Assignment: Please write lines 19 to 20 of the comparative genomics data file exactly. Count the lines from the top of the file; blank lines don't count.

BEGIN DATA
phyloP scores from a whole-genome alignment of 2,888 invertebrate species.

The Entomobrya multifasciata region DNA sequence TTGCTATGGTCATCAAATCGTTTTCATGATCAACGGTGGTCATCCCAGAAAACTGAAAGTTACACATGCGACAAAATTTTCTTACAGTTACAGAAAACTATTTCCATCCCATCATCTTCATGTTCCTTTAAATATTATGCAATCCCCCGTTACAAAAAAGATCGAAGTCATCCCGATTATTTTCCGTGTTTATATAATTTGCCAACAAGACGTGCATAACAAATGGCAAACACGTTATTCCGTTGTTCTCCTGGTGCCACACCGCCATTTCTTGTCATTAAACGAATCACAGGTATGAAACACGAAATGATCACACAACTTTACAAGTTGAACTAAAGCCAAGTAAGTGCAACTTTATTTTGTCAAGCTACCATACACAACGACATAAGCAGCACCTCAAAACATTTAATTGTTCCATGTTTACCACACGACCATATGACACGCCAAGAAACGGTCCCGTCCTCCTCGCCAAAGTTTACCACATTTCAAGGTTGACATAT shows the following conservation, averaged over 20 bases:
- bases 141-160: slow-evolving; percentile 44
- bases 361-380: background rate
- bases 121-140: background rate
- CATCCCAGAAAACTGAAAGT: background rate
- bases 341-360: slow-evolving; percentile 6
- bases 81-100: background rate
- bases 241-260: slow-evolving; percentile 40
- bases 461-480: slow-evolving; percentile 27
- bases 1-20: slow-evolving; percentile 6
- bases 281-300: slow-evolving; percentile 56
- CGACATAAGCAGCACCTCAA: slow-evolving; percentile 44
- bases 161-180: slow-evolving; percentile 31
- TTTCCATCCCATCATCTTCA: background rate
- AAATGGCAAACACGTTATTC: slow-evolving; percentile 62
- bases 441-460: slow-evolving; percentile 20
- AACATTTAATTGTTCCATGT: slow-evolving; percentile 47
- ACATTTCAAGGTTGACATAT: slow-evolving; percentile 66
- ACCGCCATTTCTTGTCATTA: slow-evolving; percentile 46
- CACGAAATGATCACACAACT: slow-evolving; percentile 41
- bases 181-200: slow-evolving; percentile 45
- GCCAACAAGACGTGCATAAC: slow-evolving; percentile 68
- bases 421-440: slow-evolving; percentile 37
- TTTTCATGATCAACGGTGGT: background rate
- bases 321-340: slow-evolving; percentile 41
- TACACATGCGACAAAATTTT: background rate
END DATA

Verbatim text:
- ACATTTCAAGGTTGACATAT: slow-evolving; percentile 66
- ACCGCCATTTCTTGTCATTA: slow-evolving; percentile 46